Rosaceae: Rose Family — Strawberry, Blackberry & Thimbleberry

Plants in the Rose family include many of our best-loved ornamentals and fruits.  The flowers usually have 5 petals, 5 sepals and numerous stamens, attached to a saucer- or bowl-shaped hypanthium.  Often the oval leaves are toothed, and there is a stipule at the petiole base.

Beach Strawberry – Fragaria chiloensis

Blooms:

Feb–Nov

Plant Height:

stems 5 – 20 cm

Flower Size:

Medium

Origin:

Native

Habitat:

Coastal grasslands and lower dunes

Notes:

Similar to Wood Strawberry, but with larger flowers and fruits.  Petals are white or pinkish, 10-18 mm, much longer than sepals.  Leaves are thick and leathery, dark green above with prominent veins, and densely hairy underneath.  Leaf edges are often curled under.  Stems are hairy.  This plant spreads by reddish horizontal runners (see far right image).  Fruits 1-2 cm.  This species is often dioecious, and may be used as groundcover in coastal areas.  Photos by Cliff Halverson.

Fragaria chiloensis
Fragaria chiloensis
Fragaria chiloensis
Fragaria chiloensis

Wood Strawberry – Fragaria vesca

Blooms:

Jan–July

Plant Height:

3–15 cm

Flower Size:

Medium

Origin:

Native

Habitat:

Shaded, moist places

Notes:

This plant needs little comment other than to say that the fruits make up in flavor for what they lack in size. The leaves are divided into 3 thin leaflets. The flowers are pure white or occasionally pink-tinged.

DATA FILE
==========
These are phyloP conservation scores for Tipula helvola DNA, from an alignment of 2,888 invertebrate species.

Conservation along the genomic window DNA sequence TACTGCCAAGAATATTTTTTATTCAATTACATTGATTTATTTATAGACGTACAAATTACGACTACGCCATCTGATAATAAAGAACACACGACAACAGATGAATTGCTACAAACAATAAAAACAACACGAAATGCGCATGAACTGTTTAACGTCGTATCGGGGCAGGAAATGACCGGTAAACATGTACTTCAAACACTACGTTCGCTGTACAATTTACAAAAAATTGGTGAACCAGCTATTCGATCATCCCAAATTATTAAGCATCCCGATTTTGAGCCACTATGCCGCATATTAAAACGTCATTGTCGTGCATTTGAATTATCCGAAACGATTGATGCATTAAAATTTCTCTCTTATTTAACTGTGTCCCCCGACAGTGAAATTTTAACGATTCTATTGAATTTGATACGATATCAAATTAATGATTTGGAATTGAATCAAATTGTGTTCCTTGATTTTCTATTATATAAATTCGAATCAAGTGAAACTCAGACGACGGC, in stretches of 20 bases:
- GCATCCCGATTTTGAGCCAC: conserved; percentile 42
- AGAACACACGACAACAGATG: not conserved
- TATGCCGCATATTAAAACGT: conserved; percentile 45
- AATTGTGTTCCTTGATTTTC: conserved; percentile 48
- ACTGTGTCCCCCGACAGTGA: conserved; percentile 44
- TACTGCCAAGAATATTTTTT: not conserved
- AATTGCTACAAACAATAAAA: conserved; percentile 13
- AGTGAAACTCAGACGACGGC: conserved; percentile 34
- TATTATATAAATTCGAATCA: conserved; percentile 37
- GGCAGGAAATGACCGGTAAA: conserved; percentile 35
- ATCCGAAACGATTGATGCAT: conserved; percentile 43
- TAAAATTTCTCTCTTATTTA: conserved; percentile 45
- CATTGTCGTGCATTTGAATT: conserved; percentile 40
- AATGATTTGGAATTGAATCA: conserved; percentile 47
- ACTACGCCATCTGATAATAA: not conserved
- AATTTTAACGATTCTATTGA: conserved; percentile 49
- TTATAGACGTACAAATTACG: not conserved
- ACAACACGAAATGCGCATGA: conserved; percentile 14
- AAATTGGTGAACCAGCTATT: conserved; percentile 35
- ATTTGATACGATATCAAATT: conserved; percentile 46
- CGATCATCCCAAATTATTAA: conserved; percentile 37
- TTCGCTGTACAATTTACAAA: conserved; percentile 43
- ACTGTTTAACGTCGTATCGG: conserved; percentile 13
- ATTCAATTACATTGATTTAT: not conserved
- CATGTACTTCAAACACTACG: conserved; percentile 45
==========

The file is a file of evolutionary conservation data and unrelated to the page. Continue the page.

Himalayan Blackberry – Rubus armeniacus

Blooms:

Mar–June

Plant Height:

Stems < 3 m

Flower Size:

Medium

Origin:

Eurasia

Invasive?

Yes – high

Habitat:

Woods and damp places, disturbed areas

Notes:

This is similar in appearance and habit to Calilfornia Blackberry (Rubus ursinus).  But it has much fatter stems (pentagonal in cross-section rather than round), and leaves which are white-tomentose beneath.  The stem shape is clearly visible, especially on larger stems.  Leaves are also slightly different in shape, more obovate than spade-shaped.  Prickles are stout, straight or curved, with a broad base.

Thimbleberry – Rubus parviflorus

Blooms:

Mar–Aug

Plant Height:

1–2 m

Flower Size:

Large

Origin:

Native

Habitat:

Shaded places, especially near water

Notes:

This common shrub has an odd scientific name, since “parviflorus” means small-flowered, yet its flowers are larger than any of the other members of its genus found in California.  Its large pure white flowers have petals that are 14–22 mm long.  The stems have no prickles.  The leaves are large, soft and palmately-lobed. The delicious fruit is like a rather flat raspberry.  The fruits of this genus are divided into “blackberry-type” (the receptacle comes away with the fruit when it is picked) and “raspberry-type” (the fruit separates easily from the receptacle when picked).  The difference is immediately apparent, even in store-bought fruit.

California Blackberry – Rubus ursinus

Blooms:

Mar–July

Plant Height:

Stems < 2 m

Flower Size:

Medium

Origin:

Native

Habitat:

Woods and damp places, disturbed areas

Notes:

A very common, aggressively rambling shrub, with round prickly stems.  The plant is generally dioecious, male flowers (first photo on left) and female flowers (second photo) are borne on separate plants.  The flowers typically have 5 petals, but multiple-petaled forms are occasionally found.  Leaves are simple or compound, in 3s, rough and coarse-toothed.  Fruits are edible (from female bushes only — for obvious reasons).  The fruits of this genus are divided into “blackberry-type” (the receptacle comes away with the fruit when it is picked) and “raspberry-type” (the fruit separates easily from the receptacle when picked). The difference is immediately apparent, even in store-bought fruit.